Death of Iranian general stokes tension in Middle East

Rumors of WWIII quieted as tensions between the U.S. and Iran calm down


Vahid Abdi for Fars News Agency

Demonstrations in Iran over the death of Qasem Soleimani.

Kyla Henige, News Editor

Going into a new decade, rumors have spread that WWIII is going to break out between the United States and Iran, along with other countries involved. But, safe to say, those are just rumors, for now.

There has been tension between the United States and Iran for decades, but most recent tensions have risen since January 2, when the U.S. killed the Iranian Major General Qasem Soleimani.  

President Donald Trump, when originally asked about the assasination of Soleimani, said that it had to be done because there was an “imminent threat.” According to CNN, when in the Oval Office, Trump never brought up the topic of the ‘imminent threat.’ Rather he talked about how he believes the job should’ve been carried out by past president Barack Obama or George W. Bush. 

During a briefing with the Senate, Trump administration officials couldn’t provide any details or any evidence of an ‘imminent threat’ due to its “confidentiality,” both members of the Democratic and Republican party walked away upset from the briefing.

Ultimately, Trump was given several options to handle the problems between the US and Iran, and he chose the killing of Soleimani.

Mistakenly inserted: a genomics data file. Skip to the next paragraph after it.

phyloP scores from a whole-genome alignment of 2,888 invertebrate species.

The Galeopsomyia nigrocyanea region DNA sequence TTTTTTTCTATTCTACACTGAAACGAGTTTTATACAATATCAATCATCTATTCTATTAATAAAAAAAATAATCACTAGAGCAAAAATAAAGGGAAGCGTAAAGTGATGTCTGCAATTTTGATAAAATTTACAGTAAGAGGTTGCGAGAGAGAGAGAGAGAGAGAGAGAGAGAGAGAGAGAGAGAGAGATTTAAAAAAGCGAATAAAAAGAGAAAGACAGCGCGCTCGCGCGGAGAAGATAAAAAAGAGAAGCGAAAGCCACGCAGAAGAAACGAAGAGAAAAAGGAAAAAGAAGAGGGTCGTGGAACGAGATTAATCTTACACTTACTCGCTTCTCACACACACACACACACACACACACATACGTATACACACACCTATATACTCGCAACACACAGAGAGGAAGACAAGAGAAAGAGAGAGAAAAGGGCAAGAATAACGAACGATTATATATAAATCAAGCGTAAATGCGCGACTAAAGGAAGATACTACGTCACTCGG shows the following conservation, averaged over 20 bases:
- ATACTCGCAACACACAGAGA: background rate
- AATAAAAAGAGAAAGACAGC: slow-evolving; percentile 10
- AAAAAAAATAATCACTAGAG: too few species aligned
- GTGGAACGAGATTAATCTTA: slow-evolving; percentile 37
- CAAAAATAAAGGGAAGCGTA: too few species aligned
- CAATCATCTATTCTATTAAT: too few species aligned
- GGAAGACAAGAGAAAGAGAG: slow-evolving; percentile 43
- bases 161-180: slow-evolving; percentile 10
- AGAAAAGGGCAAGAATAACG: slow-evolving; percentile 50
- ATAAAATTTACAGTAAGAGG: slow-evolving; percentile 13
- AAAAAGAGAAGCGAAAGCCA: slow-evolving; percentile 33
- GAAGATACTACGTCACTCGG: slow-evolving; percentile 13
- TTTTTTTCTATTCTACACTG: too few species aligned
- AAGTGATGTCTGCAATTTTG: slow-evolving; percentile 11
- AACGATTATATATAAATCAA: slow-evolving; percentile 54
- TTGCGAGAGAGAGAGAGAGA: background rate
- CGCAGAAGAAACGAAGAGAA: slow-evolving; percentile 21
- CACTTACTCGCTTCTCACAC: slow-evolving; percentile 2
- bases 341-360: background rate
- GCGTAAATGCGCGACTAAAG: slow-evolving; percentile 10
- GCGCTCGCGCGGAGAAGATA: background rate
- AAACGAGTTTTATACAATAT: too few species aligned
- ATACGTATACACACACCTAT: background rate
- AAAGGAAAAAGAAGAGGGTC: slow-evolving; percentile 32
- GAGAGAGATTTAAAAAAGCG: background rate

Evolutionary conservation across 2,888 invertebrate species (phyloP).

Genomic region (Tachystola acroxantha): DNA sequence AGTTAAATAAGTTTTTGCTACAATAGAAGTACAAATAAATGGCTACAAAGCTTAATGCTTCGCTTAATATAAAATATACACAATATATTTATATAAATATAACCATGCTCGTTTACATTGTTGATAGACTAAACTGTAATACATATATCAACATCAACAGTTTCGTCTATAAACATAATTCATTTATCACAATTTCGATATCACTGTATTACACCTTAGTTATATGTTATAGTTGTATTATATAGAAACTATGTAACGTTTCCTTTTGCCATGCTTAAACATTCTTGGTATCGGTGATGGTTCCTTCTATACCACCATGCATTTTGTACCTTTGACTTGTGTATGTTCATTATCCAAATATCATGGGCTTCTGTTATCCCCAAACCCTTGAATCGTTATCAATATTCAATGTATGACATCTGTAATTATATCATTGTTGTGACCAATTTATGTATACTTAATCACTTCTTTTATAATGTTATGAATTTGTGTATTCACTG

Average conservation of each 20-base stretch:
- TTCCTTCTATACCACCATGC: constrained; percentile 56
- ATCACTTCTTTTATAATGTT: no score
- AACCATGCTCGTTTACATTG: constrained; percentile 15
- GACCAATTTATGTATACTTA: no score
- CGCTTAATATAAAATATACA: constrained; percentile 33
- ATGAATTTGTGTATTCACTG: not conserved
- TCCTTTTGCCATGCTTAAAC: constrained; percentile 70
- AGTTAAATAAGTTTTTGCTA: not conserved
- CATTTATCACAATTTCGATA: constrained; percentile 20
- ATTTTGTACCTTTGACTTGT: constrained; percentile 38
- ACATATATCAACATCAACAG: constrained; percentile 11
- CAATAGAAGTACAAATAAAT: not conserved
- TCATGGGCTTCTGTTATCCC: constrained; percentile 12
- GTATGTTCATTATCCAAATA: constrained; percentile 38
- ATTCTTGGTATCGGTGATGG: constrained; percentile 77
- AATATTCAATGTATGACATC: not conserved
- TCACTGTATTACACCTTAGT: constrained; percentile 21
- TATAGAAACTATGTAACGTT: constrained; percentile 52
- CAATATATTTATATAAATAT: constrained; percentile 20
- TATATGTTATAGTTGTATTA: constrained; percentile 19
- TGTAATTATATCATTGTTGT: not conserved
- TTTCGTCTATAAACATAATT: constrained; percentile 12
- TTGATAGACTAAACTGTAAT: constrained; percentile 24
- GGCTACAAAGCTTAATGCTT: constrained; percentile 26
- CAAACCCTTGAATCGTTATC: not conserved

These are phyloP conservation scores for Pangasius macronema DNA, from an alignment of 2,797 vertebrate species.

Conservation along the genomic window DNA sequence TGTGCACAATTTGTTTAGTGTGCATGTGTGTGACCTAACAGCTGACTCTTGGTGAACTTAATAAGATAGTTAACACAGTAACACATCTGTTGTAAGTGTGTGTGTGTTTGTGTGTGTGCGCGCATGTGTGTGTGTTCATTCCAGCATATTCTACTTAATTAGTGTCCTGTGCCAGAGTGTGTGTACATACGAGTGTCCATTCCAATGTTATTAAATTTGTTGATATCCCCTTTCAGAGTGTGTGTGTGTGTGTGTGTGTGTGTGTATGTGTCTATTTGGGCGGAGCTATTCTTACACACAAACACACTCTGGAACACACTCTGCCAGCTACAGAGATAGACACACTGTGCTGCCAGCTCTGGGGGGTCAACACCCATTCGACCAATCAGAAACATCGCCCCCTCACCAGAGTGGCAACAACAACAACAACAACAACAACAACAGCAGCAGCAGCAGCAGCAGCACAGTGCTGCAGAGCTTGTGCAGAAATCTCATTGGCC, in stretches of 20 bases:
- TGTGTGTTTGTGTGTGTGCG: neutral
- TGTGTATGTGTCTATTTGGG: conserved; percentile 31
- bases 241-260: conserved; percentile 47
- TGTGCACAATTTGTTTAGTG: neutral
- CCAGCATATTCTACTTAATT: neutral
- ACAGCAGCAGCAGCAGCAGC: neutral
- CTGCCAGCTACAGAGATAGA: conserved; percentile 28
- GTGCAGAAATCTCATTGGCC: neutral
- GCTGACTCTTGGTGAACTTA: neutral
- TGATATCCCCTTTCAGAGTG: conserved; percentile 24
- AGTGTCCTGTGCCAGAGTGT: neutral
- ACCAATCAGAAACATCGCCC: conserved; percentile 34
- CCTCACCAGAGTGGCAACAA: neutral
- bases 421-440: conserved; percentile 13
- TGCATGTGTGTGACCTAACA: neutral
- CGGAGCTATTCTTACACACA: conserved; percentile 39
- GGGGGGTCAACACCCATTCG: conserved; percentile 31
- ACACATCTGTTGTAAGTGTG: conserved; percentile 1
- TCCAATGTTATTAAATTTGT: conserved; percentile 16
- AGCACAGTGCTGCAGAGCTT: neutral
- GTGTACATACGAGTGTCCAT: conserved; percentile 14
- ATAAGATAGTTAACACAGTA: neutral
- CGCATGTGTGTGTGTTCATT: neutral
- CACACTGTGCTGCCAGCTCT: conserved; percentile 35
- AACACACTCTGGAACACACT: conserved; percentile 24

This event devastated thousands of people and caused an uproar in Iran, with people wanting to fight back against the U.S. Due to this event, the Iranian government has lost the trust of troops in their country, so on January 5, the Iraqi parliament voted to remove all U.S. troops within their borders. 

On January 8, Iran targeted and shot missiles at American bases, Ayn al-Asad Airbase and Iraqi Kurdistan, but there were no casualties and few injuries. Along with this event, Iran fired  a missile that hit a Ukrainian airplane carrying 176 passengers, all of whom died.

Originally when questioned about the attack on the plane, Iran claimed they hadn’t shot it down. Later when presented with information and evidence from Canada, they acknowledged that they were the ones who shot down the plane, but they say the missilemissle was due to human error, and not meant as an attack.

According to CNN, Iranian president Rouhani, told the Prime Minister Mohammed bin Abdulrahman Al-Thani that “if the U.S. responds to Iran’s recent military actions, they will receive a bigger and more dangerous response”. 

As of right now things such as these events have calmed down — some officials say that Iran is no longer an imminent threat because they were able to avenge Soleimani without provoking any further military action — but congress still questions the decision made by Trump and his administration, due to the fact that they failed “to give them an adequate briefing.”